Also the majority of the relationship was long distance, so it was harder to see his facial expressions (and the mask slipping). But when we did get together the red flags were much more obvious. He was blatantly rude to me...and the wait staff now that you mention it. Even Starbucks baristas!! How can you be rude to them?

Well what's done is done and I'm learning to let go. I did love him very deeply at the beginning before his other cold and patronizing personality came out.

Thanks again for your replies and advice. I truly appreciate it and needed it!
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Old 08-23-2014, 03:52 PM
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Mignonne Mignonne is offline
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I've had this happen to me so many times I have lost count, I don't think it's the same because in my case I am the female unicron (lol) that many couples are hunting.

So, I would get involved, become attached, and then realize they wanted to move on or I was just another "notch in the belt" as you so aptly put it. They didn't want anything long-term even though I would be led to believe it.

In some cases the female (often the instigator) would become jealous or start issues with me even though in most cases I was more attached to her than her boyfriend! Any problems that would arise between them would somehow be my fault and then I'd have to leave, heartbroken and confused.

These experiences have left me jaded and very wary to date people already in relationships, I want to say age has always been a factor but I'm not even sure about that anymore.
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  #10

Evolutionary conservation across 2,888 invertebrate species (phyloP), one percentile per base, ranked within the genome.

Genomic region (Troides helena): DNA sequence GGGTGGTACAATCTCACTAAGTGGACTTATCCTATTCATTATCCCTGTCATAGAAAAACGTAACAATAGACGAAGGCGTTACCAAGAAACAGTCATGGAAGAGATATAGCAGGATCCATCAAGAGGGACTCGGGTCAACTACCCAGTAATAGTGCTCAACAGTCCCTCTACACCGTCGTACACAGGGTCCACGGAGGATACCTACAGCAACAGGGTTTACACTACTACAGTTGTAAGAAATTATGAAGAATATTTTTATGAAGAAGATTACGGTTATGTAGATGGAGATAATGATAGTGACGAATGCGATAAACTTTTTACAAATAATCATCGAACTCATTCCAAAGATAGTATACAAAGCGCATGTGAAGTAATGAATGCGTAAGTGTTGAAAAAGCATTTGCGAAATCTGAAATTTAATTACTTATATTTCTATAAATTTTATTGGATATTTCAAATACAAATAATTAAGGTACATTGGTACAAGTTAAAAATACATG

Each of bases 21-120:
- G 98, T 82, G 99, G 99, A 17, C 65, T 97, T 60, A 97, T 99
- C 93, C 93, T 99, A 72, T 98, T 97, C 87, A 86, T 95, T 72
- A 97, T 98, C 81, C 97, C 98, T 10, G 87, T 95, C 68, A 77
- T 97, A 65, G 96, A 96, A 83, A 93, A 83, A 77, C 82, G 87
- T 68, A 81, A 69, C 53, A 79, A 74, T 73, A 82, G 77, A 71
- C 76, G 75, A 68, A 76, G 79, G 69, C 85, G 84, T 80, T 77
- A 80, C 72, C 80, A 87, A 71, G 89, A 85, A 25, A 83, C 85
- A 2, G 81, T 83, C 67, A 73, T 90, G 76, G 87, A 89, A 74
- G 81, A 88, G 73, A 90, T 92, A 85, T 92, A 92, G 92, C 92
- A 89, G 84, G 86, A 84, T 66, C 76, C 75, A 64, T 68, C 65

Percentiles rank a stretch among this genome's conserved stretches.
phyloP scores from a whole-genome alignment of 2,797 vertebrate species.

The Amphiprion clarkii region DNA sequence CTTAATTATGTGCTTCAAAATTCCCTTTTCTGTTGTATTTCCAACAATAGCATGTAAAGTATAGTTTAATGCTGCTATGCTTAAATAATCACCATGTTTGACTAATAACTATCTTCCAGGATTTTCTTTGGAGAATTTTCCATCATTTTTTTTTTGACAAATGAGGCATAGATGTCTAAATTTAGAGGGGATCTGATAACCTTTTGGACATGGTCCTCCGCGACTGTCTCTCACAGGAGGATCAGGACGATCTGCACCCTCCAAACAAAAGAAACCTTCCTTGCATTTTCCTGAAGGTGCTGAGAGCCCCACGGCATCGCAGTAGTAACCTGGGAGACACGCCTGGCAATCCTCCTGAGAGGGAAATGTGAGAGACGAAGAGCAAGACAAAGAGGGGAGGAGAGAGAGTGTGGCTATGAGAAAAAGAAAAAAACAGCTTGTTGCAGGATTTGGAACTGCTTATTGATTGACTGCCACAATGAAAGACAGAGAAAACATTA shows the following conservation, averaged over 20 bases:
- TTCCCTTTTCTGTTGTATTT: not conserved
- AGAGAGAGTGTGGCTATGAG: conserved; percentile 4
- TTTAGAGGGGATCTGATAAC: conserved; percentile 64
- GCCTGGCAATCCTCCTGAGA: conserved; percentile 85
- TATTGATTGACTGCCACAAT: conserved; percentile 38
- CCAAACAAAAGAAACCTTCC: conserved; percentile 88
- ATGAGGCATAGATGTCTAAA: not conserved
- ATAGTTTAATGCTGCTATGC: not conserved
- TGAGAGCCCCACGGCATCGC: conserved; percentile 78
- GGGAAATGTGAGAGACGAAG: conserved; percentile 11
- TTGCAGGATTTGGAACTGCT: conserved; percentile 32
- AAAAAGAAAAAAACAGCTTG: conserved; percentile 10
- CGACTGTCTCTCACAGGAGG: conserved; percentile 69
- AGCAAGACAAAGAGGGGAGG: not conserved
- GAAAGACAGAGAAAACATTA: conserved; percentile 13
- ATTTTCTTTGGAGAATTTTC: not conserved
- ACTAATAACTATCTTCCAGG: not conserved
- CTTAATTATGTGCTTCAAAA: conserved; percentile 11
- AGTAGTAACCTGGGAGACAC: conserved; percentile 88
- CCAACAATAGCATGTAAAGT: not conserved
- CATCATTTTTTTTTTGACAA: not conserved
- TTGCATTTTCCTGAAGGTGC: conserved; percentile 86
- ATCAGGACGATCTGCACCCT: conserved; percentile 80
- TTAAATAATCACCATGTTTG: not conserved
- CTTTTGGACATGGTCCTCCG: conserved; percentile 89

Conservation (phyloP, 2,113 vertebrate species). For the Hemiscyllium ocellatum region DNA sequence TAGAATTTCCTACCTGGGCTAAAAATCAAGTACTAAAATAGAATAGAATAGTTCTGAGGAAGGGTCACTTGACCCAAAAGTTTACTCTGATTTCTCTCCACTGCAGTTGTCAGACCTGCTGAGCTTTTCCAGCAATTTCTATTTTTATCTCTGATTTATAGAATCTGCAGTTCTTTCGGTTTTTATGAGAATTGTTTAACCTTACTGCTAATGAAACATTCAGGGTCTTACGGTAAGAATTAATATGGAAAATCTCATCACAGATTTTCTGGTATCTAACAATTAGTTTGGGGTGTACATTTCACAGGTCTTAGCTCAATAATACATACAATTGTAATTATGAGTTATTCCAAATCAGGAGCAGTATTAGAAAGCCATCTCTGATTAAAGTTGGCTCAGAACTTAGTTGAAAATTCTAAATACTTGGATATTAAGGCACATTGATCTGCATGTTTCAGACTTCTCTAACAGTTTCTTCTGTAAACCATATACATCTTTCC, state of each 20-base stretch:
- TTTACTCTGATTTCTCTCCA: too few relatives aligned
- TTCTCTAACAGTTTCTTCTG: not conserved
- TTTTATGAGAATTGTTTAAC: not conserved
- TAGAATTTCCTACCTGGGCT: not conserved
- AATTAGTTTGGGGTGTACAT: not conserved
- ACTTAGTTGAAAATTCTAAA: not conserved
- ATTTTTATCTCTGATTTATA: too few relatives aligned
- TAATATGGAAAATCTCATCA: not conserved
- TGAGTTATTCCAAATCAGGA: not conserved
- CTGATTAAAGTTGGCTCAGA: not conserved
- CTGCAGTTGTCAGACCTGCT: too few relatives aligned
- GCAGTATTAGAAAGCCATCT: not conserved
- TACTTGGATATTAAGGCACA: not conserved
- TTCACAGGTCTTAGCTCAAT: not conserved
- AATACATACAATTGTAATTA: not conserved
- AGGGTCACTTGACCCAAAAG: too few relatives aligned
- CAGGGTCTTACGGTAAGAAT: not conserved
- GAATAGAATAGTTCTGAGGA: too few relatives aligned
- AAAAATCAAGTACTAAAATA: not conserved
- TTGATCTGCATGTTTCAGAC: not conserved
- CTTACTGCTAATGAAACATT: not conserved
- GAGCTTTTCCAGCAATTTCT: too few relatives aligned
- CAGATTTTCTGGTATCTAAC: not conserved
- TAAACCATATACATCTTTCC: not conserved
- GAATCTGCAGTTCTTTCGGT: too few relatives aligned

Old 08-23-2014, 11:32 PM
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While not poly, my older brother suspects that my youngest brother has narcissistic personality disorder, due to how many symptoms he exhibits. This makes it a complicated subject for me, because I love my brothers, and it is hard to see how much trouble my youngest brother has gotten himself into, and how he still continues to get himself in trouble with his hard-to-impossible demands, double standards, manipulativeness, competitiveness, argumentativeness, drama, bursts of anger, and unwillingness to forgive. He has made enemies and pushed away loved ones. I have had to draw up some of my own boundaries so that he won't excessively exploit me.

I don't feel like he's a bad person, and yet I know he's done some bad things. He's an extremely smart man, quick on his feet, a good entertainer, aspires to great spiritual heights, can be surprisingly candid and considerate, and is admired by his peers and superiors for his wit and wisdom. So he is something of a conundrum. I often don't know whether to feel for him or be exasperated with him.

I've concluded that not all narcissistic people are bad people, but they're certainly difficult people. I think it would help if the narcissistic person realizes they have a problem and is willing to get professional help for it.